Utility Chooses Nuclear Power


FOR the first time since the Three Mile Island nuclear power scare in April 1979, a North American utility has committed to building new nuclear reactors. Ontario, Canada's most populous and industrialized province, already generates half of its electricity through nuclear power. Now in the midst of a cold winter that has seen threatened blackouts because of an electricity shortage, the government-owned utility wants to build more nuclear generating plants.

Ontario Hydro wants to install $20 billion (Canadian: US$17.2 billion) worth of CANDU nuclear reactors so it can meet electricity demands into the next century. Use of electricity in Ontario has grown by 5 percent a year over the past six years. To meet that demand it proposes installing 10 reactors at three sites.

``While the demand for electricity continues to grow, the number of facilities we now have to meet that demand will decrease. By 2014, more than one-quarter of the existing generating facilities in the province - over 8,500 megawatts worth - will have been retired because of age,'' said Robert Franklin, president of Ontario Hydro, Canada's largest public utility.

The utility's nuclear proposals now go before an environmental assessment committee of the provincial legislature.

The record cold snap in December pressed Ontario Hydro to the limit. It lowered voltage levels by 3 percent to save energy. It told customers, long used to cheap and plentiful electricity, that if they did not conserve power at peak periods, it would have to cut the electricity off in certain places for 15 minutes or more at a time. That didn't happen. Critics of the utility say it was a scare tactic to prepare the way for the request for more nuclear power.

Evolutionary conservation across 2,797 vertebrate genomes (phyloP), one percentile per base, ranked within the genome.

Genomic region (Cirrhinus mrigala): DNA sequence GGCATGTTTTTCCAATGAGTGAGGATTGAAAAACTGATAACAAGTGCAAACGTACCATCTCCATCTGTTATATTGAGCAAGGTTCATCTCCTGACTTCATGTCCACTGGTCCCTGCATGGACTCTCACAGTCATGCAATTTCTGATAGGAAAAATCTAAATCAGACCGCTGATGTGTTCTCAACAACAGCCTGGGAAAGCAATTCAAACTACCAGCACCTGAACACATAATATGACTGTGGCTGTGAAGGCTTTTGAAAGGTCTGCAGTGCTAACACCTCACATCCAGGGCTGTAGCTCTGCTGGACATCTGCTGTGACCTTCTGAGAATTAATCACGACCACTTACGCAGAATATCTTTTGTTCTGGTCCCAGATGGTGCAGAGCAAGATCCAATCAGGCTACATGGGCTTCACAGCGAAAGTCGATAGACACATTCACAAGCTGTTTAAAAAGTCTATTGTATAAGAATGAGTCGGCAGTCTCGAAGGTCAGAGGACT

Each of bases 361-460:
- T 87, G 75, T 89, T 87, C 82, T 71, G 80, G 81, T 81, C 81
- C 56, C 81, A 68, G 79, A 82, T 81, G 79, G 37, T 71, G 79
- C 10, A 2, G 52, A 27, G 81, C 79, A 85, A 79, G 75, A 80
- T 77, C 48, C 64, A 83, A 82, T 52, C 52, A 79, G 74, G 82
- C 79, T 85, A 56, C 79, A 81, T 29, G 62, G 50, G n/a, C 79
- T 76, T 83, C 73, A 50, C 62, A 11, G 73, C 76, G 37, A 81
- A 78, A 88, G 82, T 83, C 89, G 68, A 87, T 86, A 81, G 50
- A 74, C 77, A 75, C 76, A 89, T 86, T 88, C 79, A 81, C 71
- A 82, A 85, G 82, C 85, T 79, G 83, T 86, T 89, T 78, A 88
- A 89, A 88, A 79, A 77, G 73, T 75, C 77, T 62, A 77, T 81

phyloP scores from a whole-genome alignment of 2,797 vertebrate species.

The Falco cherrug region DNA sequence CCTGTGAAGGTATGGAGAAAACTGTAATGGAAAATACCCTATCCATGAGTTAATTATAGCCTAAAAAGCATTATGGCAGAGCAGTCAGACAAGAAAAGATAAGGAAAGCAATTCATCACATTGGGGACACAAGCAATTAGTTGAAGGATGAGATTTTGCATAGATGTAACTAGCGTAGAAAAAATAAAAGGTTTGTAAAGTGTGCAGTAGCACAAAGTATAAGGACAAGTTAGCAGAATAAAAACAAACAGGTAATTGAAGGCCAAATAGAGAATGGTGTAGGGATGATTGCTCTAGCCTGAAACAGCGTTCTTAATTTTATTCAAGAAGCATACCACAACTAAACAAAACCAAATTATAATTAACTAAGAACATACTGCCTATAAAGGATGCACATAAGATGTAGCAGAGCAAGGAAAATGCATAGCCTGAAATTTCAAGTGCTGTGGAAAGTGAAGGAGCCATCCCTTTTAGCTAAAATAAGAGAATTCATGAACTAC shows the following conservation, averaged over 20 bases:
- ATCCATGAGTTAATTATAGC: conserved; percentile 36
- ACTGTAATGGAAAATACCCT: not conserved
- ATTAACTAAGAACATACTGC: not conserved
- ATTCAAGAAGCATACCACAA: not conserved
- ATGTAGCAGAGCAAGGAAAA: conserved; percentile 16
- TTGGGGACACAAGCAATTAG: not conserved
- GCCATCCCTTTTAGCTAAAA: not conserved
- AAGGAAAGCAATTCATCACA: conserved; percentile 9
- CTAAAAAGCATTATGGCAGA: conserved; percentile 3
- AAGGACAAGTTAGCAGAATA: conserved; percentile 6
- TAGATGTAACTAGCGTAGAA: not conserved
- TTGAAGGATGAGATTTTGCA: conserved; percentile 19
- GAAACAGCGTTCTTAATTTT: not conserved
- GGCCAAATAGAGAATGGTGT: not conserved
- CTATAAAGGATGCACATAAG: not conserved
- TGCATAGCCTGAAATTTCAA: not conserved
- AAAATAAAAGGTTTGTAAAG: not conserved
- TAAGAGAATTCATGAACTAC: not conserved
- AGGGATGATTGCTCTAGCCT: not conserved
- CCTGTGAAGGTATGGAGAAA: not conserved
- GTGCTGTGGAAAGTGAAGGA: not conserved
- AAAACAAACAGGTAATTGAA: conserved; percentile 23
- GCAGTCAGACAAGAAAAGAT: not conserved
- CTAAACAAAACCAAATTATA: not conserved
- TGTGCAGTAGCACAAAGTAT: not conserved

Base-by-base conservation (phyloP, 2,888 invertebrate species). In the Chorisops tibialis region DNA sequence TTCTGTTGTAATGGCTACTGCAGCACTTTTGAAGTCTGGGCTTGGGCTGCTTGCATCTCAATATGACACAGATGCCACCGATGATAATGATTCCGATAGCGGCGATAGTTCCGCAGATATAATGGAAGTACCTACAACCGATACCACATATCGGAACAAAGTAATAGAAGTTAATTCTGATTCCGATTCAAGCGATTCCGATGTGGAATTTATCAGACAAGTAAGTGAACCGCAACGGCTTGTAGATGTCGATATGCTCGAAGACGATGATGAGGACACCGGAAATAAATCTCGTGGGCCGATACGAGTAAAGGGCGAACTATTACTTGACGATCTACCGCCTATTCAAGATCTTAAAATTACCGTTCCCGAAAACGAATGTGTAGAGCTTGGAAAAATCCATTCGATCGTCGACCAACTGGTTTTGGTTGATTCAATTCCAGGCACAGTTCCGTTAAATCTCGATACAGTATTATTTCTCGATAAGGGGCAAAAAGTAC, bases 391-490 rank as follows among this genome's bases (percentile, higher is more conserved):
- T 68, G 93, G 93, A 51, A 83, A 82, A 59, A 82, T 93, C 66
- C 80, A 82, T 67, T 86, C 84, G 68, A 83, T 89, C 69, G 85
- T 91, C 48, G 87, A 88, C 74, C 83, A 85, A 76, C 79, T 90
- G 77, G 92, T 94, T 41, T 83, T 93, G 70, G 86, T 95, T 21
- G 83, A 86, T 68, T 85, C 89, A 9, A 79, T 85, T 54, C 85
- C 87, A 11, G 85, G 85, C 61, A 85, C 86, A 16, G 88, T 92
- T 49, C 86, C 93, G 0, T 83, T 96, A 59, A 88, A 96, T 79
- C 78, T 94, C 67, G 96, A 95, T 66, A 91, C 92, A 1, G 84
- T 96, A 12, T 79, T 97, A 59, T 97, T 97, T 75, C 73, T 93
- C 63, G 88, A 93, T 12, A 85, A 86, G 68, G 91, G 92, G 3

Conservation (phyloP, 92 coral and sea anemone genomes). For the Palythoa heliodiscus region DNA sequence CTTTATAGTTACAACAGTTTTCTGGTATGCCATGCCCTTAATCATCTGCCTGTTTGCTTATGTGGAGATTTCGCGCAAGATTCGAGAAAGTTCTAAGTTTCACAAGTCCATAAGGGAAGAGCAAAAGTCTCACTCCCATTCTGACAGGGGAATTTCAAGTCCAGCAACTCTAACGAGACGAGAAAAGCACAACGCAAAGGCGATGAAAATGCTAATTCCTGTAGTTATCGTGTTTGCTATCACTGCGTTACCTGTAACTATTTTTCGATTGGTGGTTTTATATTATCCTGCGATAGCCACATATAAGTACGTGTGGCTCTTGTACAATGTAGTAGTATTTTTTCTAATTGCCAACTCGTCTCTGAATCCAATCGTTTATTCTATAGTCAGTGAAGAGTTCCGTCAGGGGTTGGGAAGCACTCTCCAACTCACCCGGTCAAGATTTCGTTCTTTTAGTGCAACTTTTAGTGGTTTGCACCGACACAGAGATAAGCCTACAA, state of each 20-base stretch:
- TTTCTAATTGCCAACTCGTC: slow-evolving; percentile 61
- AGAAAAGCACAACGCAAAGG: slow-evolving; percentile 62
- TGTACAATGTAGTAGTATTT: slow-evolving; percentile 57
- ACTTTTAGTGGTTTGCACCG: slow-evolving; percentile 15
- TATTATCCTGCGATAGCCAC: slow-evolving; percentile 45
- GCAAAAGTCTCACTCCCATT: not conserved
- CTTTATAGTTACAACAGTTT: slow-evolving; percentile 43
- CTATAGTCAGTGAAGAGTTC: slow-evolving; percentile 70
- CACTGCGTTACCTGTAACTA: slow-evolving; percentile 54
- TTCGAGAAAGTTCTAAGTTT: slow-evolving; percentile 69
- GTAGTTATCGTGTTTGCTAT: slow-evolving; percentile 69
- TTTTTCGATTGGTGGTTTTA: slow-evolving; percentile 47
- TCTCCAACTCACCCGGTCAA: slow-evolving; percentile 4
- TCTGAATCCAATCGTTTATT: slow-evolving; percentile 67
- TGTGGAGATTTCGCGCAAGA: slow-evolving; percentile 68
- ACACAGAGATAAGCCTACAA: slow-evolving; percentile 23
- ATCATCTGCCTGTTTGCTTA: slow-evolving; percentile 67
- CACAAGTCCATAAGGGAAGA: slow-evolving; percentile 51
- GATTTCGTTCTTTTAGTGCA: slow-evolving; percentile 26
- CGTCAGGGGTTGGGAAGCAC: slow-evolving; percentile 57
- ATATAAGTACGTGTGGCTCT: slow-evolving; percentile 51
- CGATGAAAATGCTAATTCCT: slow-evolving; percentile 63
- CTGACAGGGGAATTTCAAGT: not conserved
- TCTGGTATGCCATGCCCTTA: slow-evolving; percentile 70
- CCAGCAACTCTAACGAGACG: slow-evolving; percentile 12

The spike in electricity demand has meant that Ontario, usually a seller of electricity, has been buying it from the neighboring province of Manitoba and a utility in Cleveland, Ohio.

The purchases from Manitoba were 250 megawatts a day but had to be scaled back to 105 megawatts because Manitoba had to deal with the cold snap as well.

The purchases from American Electric Power of Cleveland amounted to 1,400 megawatts a day in December. That is from coal-fired generators which Ontario Hydro itself is not allowed to operate because of government-imposed acid-rain restrictions.

The utility would not have had to buy all that power if its new nuclear station at Darlington, 50 miles east of Toronto, had opened on schedule in the fall. There were delays because of computer software problems in the emergency shutdown procedure.

But on Dec. 28, Darlington started testing its first reactor. It should be producing 900 megawatts by the spring. By 1993 Darlington will produce 3,600 megawatts of electricity when all four of its reactors are operating.

Although it plans to rely heavily on nuclear power, Ontario Hydro has other plans to meet its electricity needs. They include a conservation program, the building of generating stations to run on natural gas - nonpolluting and Canada has plenty of it - as well as extracting more electricity from Niagara Falls.

Another Canadian province - New Brunswick - is thinking of buying a nuclear reactor from Atomic Energy of Canada Ltd. This reactor would not be to meet rising domestic demand but to supply electricity for export to the northeastern United States.

New Brunswick already has one CANDU reactor at Point Lepreau on the Bay of Fundy, about 100 miles from the border with Maine. It produces about 635 megawatts of electricity, much of it exported to the United States. New Brunswick may buy another similar reactor, according to Mac Keeler, a spokesman for Atomic Energy of Canada Ltd. ``Our hottest domestic prospect is New Brunswick,'' says Mr. Keeler.

The hottest foreign prospect is South Korea, which already has one CANDU 5 reactor.

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